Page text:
They left their native Austria to become "poster girls" for terror group Islamic State in Iraq and Syria (ISIS).
But they have had enough of their jihadist lifestyle and are trying to return home.
Ms Samra Kesinovic, 17, and her friend Sabina Selimovic, 15, both children of Bosnian migrants, were persuaded to head to war-torn Syria in April, the Daily Mirror reported.
They had started lecturing schoolmates on their Islamic beliefs and when they left Vienna, they left a note telling their parents: "Don't look for us. We will serve Allah - and we will die for him".
It is believed they married local fighters in Syria and are thought to be pregnant and living in the ISIS stronghold of Rakka in northern Syria.
Security service insiders told Austrian media that the teens managed to contact their families to say they had become disillusioned and wanted to leave.
Austrian newspaper Oesterreich, which revealed the girls' intentions to return home, is said to have close connections to those investigating the disappearance of the two girls and is in close contact with their families, Britain's Daily Mail reported.
Austrian police said that both Ms Kesinovic's and Ms Selimovic's social media accounts were taken over and manipulated to broadcast fake messages about the life they were having.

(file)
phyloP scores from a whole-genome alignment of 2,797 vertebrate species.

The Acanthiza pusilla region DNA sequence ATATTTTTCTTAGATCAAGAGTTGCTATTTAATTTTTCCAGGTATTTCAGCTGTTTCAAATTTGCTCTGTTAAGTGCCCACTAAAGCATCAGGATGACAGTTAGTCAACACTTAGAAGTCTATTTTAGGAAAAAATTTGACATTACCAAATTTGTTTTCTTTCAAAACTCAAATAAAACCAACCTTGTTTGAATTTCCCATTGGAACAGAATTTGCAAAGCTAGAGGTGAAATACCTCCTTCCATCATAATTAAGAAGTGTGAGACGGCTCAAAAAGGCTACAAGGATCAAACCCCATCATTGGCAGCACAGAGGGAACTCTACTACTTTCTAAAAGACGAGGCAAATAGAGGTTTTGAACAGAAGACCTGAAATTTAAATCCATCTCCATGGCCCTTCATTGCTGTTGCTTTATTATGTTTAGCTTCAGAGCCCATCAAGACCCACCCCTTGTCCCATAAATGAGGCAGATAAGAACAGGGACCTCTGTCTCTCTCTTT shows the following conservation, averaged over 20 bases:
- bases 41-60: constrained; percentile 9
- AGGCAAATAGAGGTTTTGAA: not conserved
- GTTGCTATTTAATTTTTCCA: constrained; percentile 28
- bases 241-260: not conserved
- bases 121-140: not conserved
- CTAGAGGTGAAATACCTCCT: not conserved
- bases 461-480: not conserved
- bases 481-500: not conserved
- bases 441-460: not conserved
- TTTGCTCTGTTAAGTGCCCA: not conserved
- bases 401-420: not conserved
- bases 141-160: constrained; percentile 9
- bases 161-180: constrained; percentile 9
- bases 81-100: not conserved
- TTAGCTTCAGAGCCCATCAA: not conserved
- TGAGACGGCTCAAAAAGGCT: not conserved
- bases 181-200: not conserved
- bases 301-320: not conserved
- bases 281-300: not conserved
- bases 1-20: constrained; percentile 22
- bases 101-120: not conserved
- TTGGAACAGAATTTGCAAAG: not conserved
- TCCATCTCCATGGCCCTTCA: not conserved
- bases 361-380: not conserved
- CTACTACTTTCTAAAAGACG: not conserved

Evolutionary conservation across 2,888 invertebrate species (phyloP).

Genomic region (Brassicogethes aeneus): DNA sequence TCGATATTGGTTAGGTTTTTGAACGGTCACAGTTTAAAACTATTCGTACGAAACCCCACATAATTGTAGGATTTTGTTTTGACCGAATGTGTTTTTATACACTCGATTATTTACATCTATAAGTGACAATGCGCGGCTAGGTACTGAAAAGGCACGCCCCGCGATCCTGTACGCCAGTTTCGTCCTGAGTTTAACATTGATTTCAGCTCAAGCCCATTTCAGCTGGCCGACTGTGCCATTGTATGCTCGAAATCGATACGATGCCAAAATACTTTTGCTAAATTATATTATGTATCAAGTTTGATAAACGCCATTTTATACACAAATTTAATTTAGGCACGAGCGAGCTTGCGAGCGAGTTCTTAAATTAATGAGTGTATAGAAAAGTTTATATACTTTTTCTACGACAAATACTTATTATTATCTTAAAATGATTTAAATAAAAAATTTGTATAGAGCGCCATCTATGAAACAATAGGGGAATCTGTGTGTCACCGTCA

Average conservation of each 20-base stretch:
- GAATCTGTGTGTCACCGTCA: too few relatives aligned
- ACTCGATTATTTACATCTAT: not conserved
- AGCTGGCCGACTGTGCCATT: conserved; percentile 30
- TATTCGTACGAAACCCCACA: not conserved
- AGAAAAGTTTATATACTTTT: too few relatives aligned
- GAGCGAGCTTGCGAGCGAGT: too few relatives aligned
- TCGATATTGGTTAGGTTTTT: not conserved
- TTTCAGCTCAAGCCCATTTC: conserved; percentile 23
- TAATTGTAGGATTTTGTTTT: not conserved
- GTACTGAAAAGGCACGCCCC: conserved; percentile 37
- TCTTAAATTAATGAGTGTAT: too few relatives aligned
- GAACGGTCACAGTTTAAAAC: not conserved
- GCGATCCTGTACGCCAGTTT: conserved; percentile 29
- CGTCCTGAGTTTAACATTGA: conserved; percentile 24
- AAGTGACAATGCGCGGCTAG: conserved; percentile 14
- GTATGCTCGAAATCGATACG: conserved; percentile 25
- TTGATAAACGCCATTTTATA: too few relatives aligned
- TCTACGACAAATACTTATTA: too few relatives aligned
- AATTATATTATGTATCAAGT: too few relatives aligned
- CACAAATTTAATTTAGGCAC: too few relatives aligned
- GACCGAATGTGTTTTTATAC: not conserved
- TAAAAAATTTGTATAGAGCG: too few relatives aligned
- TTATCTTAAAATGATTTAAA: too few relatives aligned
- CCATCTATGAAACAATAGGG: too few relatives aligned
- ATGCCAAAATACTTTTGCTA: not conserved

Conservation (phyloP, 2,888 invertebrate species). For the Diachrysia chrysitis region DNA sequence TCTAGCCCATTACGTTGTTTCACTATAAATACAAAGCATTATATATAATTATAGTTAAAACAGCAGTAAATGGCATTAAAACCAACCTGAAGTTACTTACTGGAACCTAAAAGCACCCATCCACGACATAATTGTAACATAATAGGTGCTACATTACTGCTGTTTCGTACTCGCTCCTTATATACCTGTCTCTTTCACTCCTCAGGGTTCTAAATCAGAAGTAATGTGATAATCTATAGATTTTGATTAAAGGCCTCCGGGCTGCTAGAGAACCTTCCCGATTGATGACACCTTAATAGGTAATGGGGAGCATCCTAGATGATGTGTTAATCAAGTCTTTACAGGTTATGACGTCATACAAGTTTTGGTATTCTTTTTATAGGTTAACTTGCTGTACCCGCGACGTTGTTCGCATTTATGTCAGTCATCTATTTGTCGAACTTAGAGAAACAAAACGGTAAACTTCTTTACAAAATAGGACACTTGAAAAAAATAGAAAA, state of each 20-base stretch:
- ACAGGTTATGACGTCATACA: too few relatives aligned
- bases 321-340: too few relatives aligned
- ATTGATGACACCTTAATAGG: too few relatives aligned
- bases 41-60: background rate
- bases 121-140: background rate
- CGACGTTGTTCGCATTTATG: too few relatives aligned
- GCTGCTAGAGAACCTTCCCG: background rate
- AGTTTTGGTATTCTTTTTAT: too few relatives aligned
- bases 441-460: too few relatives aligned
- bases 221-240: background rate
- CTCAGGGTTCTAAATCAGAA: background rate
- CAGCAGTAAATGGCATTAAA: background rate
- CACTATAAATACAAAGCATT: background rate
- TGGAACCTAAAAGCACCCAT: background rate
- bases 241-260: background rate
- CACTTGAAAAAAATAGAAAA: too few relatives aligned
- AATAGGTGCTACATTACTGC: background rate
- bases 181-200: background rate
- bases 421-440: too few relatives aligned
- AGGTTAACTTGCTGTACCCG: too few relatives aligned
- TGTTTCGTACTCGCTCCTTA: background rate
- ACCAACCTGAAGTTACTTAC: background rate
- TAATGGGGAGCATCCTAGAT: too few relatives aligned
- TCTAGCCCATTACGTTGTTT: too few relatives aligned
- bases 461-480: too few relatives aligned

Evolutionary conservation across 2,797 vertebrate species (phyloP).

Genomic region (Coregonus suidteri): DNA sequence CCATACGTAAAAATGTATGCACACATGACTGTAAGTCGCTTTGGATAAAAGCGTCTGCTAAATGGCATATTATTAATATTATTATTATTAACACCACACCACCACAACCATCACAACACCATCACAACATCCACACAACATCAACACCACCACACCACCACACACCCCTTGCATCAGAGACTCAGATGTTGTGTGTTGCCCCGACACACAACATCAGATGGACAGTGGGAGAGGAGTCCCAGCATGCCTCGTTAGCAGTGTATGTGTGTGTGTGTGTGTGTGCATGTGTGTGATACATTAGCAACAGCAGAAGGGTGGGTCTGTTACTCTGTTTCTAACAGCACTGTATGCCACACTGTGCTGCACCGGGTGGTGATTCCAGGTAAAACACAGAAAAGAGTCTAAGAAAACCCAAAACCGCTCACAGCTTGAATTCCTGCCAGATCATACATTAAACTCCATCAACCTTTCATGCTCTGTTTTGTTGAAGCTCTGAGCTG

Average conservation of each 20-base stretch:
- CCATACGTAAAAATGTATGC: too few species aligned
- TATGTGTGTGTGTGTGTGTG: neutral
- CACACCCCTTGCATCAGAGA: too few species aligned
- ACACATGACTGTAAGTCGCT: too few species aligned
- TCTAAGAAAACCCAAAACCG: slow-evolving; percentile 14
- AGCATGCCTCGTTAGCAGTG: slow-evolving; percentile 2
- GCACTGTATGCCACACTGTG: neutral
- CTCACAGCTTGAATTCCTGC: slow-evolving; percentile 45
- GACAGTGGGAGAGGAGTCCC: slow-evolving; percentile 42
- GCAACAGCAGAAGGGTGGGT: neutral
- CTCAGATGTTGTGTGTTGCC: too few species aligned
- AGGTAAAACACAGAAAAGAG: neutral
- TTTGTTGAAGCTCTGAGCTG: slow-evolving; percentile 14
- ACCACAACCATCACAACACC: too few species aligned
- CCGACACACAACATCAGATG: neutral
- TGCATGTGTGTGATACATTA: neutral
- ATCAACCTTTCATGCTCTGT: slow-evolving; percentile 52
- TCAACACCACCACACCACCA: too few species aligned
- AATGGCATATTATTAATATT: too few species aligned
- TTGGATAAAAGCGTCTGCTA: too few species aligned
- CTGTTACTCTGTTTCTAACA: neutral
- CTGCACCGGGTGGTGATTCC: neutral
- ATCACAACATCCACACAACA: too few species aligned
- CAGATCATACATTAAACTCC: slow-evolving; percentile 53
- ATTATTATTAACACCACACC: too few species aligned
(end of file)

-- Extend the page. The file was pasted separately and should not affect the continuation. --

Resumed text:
They warned that there is almost no chance of the teens being able to return after their images were shared globally.
A spokesman for the Austrian Interior Ministry, Mr Karl-Heinz Grundboeck, said: "The main problem is about people coming back to Austria. Once they leave it is almost impossible."
Reports earlier last month said that one of the girls may have been killed, but this was not officially confirmed.
The girls' motivations are unclear, but they apparently had contact with Chechen youths and visited a mosque in Vienna's second district before they left.
Police have expressed concerns that their actions inspired others to follow suit, after two more teenage girls were caught trying to flee Austria to join ISIS.
This article was first published on October 13, 2014.
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